One each data screen you can move the data fields into different locations by holding and dragging the box around the screen. A really neat feature. As the screen is so responsive it’s very simple to do. A double tap on each data field allows you to edit the displayed information from approximately 28 different options, cadence, power, climb values etc, there are seemingly options for anything you could conceive, except the obvious value, ‘distance to coffee’! Although I’m sure you can program that into the route planner, so fear not!

Hammerhead Karoo

Website and App

As with most devices there is a computer or phone companion. The website is more of a big screen version of the Karoo. It does not offer analysis of your data, only a different way to get data onto the device. Hammerhead I assume imagine you will be using Strava etc for your post ride number crunching, and why bother trying to fight the existing stalwarts of ride analysis? You’ll be sharing it on one of the main platforms anyway so why waste time and money adding in what many see as a redundant extra layer of data being stored. So forget that side of things for now, you just allow the unit or website to sync with Strava etc. and away you go.

What the website does do very well is allow input of data for routes very speedily and then seamlessly sync them to your head unit. You can import routes from GPX, FIT, TCX ,KML, KMZ files and even from a copied url. This aspect of the ecosystem is simplicity itself.

The Karoo allows you to use a SIM card and this will allow data transfer on the go when you are away from wifi which could be handy for changing routes on the fly. I’ve not used this functionality but assume it will work as it does over wifi.

Plotting a route on the website is slick. It’s a lesson in minimalism and just does what you need it to do. The things it lacks are the things that make it so good to use. Simply save the route and it will sync with the head unit over wifi. The routes page forms a library of your routes in a nice appealing format and these are searchable through various filters.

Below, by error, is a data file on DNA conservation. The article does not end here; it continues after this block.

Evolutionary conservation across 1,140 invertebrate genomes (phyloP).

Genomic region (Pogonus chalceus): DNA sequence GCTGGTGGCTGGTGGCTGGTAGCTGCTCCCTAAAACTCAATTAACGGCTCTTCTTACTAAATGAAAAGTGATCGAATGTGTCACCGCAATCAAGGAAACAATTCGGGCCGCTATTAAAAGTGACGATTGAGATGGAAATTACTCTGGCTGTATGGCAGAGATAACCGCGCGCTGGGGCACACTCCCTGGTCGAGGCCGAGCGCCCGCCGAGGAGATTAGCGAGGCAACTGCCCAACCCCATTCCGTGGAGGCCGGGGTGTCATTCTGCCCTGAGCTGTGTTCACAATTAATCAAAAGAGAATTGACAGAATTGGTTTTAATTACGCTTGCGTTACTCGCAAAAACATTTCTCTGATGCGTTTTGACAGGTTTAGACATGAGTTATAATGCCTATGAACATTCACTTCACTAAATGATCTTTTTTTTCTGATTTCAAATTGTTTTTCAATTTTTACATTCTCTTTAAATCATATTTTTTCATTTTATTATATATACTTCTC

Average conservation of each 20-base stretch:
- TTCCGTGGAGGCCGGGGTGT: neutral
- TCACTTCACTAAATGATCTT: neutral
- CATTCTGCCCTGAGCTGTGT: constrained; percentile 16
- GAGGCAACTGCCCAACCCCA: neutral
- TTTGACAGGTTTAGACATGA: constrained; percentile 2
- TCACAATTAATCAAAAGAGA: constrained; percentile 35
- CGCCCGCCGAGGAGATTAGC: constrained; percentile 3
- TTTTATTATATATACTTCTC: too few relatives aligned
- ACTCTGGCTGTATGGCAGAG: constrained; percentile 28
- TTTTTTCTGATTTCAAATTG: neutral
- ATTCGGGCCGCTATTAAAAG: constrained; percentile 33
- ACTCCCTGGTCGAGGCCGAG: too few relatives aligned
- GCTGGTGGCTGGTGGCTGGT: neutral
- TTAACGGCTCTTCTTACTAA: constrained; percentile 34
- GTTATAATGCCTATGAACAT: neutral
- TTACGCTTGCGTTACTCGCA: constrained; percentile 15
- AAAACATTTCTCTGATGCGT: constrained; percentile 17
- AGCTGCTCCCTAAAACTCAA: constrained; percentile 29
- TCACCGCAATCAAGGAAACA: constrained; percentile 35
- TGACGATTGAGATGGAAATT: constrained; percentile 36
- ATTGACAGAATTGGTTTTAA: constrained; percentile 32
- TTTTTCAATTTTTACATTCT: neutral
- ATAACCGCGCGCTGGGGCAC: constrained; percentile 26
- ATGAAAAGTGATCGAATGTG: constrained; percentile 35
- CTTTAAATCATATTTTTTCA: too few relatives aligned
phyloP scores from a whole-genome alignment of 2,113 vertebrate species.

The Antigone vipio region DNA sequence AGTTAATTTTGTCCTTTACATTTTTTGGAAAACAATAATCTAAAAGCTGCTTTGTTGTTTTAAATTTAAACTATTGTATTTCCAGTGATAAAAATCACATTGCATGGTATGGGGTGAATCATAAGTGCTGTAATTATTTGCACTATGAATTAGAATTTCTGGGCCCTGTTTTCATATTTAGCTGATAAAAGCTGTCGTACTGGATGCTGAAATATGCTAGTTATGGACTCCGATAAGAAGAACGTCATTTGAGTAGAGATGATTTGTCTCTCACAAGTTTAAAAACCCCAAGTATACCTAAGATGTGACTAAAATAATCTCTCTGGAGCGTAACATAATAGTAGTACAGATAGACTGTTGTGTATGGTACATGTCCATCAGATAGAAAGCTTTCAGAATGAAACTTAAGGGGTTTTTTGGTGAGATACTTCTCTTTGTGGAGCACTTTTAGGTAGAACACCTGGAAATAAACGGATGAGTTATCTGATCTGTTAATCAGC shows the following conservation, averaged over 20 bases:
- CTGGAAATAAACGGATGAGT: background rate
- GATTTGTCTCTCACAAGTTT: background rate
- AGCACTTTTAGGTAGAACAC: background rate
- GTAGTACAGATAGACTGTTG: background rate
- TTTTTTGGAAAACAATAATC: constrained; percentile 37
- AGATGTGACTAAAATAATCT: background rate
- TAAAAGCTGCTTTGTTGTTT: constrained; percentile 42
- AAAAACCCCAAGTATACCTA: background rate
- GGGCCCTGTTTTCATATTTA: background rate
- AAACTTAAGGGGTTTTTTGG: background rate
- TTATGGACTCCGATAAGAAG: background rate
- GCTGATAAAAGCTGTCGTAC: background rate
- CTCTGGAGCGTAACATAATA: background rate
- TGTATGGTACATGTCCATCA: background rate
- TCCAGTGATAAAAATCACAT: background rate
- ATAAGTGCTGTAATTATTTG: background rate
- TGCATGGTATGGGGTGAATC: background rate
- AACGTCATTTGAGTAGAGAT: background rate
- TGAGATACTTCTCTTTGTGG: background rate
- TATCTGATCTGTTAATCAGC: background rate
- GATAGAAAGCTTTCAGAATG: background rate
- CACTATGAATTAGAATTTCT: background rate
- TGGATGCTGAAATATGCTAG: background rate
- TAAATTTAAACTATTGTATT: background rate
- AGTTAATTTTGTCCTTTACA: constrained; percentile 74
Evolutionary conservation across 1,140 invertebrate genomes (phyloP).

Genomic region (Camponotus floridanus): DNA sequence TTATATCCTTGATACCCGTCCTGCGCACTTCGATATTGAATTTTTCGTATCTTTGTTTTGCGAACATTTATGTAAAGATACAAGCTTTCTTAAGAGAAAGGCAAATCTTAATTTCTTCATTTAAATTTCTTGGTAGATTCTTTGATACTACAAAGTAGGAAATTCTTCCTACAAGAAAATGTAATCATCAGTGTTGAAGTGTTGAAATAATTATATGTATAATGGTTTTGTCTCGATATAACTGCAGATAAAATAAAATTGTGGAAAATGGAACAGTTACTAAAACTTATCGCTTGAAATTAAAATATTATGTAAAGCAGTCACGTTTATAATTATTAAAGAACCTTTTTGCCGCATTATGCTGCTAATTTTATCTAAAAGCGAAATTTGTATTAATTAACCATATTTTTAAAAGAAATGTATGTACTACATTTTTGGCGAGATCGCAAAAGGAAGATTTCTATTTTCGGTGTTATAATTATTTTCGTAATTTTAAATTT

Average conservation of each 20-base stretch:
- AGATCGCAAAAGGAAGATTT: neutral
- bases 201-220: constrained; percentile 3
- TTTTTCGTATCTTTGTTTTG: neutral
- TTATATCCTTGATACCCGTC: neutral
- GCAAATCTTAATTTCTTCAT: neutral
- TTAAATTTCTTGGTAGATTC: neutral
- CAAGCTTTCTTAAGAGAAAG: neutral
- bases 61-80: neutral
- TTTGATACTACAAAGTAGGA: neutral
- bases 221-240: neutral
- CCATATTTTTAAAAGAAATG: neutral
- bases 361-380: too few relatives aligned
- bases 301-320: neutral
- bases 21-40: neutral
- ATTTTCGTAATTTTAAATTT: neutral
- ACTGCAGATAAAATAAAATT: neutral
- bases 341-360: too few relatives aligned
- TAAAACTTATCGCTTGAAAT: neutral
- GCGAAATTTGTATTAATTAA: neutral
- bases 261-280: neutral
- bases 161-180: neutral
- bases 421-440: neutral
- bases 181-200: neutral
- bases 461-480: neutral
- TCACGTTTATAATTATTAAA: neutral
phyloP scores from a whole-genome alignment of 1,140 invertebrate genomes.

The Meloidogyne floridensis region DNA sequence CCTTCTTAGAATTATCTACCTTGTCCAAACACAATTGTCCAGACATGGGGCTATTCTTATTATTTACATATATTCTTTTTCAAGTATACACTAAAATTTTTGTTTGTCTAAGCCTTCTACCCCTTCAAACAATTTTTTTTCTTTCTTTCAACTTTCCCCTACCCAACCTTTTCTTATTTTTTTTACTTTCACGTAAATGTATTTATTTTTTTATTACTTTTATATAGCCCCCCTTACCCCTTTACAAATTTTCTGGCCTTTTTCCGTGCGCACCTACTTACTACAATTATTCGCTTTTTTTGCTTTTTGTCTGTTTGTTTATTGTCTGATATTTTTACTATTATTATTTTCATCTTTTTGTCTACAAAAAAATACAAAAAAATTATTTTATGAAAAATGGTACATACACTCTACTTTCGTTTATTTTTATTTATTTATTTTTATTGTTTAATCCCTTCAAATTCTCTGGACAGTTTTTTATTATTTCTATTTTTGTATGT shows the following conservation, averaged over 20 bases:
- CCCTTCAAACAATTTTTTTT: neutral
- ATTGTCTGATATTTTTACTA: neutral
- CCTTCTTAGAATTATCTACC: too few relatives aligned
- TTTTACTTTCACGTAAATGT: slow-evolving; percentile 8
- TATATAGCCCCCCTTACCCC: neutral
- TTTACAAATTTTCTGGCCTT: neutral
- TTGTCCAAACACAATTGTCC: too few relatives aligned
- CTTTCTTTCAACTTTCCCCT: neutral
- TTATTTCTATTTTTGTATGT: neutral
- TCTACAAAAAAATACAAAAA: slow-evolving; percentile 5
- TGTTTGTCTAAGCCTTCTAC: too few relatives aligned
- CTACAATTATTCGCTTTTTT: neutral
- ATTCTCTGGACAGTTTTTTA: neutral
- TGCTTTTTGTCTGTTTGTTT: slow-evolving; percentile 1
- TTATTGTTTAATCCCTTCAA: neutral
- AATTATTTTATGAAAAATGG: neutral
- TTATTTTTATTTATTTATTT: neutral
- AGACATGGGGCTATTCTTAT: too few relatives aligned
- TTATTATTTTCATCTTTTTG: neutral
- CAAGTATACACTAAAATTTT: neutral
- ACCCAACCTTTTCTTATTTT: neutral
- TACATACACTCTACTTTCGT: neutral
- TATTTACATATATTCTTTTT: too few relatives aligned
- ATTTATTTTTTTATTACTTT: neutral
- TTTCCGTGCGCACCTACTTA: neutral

As a new comer to the GPS cycle computer market it offers a really decent alternative to the existing brands out there. The interface is a joy to use and the slick user experience is without doubt the best available right now. If you are looking for a negative the Karoo (and it has been noted widely), has no audible beep which has led some testers to knock the units and yes, in navigation there might be an occasion where a beep to signal an upcoming turn is a welcome feature. For me, it’s not been a huge deal breaker as soon as you learn to keep an eye on the large map in front of you. I will add here that having a beep on my other computers has not meant I’ve had a great navigational experience and I have still missed turns.


Final thoughts

So, beep or no beep, there is so much to like about the Karoo and its Android platform should offer good long-term support and updates and these have been proving that the Karoo is able to evolve. I have been trying to find something that would make me clip the Garmin back on my bike but I am struggling to find a reason. The Karoo has been working really well and is a joy to use. The screen is great and clear to view outside, the interface is slick and getting back after a ride the sync of data has been seamless. I have even enjoyed planning out routes on the computer as it has been so simple to map out rides.

The Karoo has raised the bar and offers a credible alternative to the existing units on the market.

Find out more at their website HERE.


Written by
Andy Tomlinson